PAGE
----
LLEN programs under threat

Central Grampians Local Learning and Employment Network will cease to exist by the end of 2014 if the Napthine Government does not increase its funding, according to Shadow Minister for Higher Education Steve Herbert.

Central Grampians LLEN executive officer James Skene speaks about the program to Shadow Minister for Higher Education, Steve Herbert.

Central Grampians LLEN executive officer James Skene speaks about the program to Shadow Minister for Higher Education, Steve Herbert.

The recently released budget saw the federal government slash its funding for all Victorian Local Learning and Employment Networks, leaving the organisation in limbo.

Mr Herbert said it was now time for the state government to 'step up'.

Mr Herbert was the chief of staff to Higher Education Minister Lynne Kosky in the late 1990s when LLENs were first developed.

From 2001 to 2013 the state government was the major funding contributor with $7.3 million budgeted to the 31 organisations.

"Last year the state relinquished 75 per cent of its LLEN funding to the federal government," Mr Herbert said.

"It wasn't an issue then because the LLEN had the money to keep doing the great work they were doing.

"Of course now the federal government has cut its funding completely, they are in an awful position where they can't survive on 25 per cent funding ($2.5 million from the state).

"The whole program is now at risk."

The CGLLEN offers a variety of programs to youth across the Stawell and Ararat communities that teach general life skills and provide them with confidence and ownership.

Executive officer James Skene said it was business as usual at GCLLEN with programs continuing to run.

However, Mr Skene said the uncertainty of its future was causing staff retention issues.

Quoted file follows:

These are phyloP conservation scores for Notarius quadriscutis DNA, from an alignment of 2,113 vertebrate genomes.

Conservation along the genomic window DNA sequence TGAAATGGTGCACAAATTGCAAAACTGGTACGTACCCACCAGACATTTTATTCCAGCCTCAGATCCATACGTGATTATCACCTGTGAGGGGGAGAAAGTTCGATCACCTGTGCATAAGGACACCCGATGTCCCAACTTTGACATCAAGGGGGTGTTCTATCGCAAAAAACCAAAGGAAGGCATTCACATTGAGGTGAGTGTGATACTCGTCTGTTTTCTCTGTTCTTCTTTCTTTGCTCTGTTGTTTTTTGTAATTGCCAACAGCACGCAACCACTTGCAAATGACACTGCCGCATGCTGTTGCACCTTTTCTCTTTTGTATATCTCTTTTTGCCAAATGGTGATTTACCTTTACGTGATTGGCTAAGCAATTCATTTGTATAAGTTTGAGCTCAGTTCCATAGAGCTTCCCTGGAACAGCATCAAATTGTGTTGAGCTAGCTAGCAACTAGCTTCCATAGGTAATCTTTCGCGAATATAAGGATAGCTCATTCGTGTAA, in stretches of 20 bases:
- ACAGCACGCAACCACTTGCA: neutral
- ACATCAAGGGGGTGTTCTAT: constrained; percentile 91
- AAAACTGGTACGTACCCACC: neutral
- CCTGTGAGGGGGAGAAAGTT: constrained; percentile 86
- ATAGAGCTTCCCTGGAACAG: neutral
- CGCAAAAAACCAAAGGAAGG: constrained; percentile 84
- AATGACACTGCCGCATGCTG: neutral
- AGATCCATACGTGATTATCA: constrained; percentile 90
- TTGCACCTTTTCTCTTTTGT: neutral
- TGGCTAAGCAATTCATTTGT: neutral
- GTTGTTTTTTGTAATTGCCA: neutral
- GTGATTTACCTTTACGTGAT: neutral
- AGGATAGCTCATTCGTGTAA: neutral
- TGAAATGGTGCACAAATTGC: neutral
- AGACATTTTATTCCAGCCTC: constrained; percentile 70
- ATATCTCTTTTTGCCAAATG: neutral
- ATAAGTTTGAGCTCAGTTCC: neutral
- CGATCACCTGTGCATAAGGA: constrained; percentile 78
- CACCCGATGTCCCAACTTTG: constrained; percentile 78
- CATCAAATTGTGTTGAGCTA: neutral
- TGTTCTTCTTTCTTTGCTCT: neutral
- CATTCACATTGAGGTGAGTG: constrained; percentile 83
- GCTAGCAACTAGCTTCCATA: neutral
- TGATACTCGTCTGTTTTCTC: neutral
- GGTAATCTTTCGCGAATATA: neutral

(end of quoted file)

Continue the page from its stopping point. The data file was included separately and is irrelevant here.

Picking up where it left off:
Mr Herbert said action is required immediately.

“This is a decision that really needs to be made in the next couple of months,” he said.

“After two or three months you are going to start to see programs winding down, there are leases that have to be re-let, there are staff contracts that have to be re-done.

“This is an issue for this government, this is an issue for right now.

“What does that mean for communities of Ararat and Stawell? The Central Grampians LLEN is one of the most highly successful LLENs in Victoria.

“They have a whole range of programs, offer mentoring to people who often have poorer backgrounds with lower education, they lift aspirations for young people, they take kids on the street and get them engaged, they give at risk students the opportunity to work in industry and learn some trades - basically they are a core in these communities.

“They are incredibly vital and without that central funding they can’t continue.”

Mr Skene has been in consultation with other LLEN leaders from across Western Victoria including the South West, Glenelg, Southern Grampians, North Central, Wimmera Southern Mallee and Northern Mallee regions.

The group, along with the other organisations across Victoria, have said that $13 million funding annually over the next four years is required to continue providing services.

“So we are taking about $8-10 million extra in state government funding,” Mr Herbert said.

“when you think that the training budget is $1.2 billion or you talk about NMIT up the road and the state government leant them $16 million just to keep going, it is not a lot of money when it comes to the state government.

“If the state government doesn’t step up and re-fund then this LLEN is gone by Christmas, as are other LLENs across the state.

“There will be a massive vacuum in Stawell, Ararat and right across Victoria for organisations that are doing the multiple programs to engage young people.

“I’d like to see every young person, every person that has had some benefit or had a helping hand on the road to success through a LLEN program,  write to (the Victorian Minister for Higher Education, Nick Wakeling), tell their story and urge him to provide the extra funding.”

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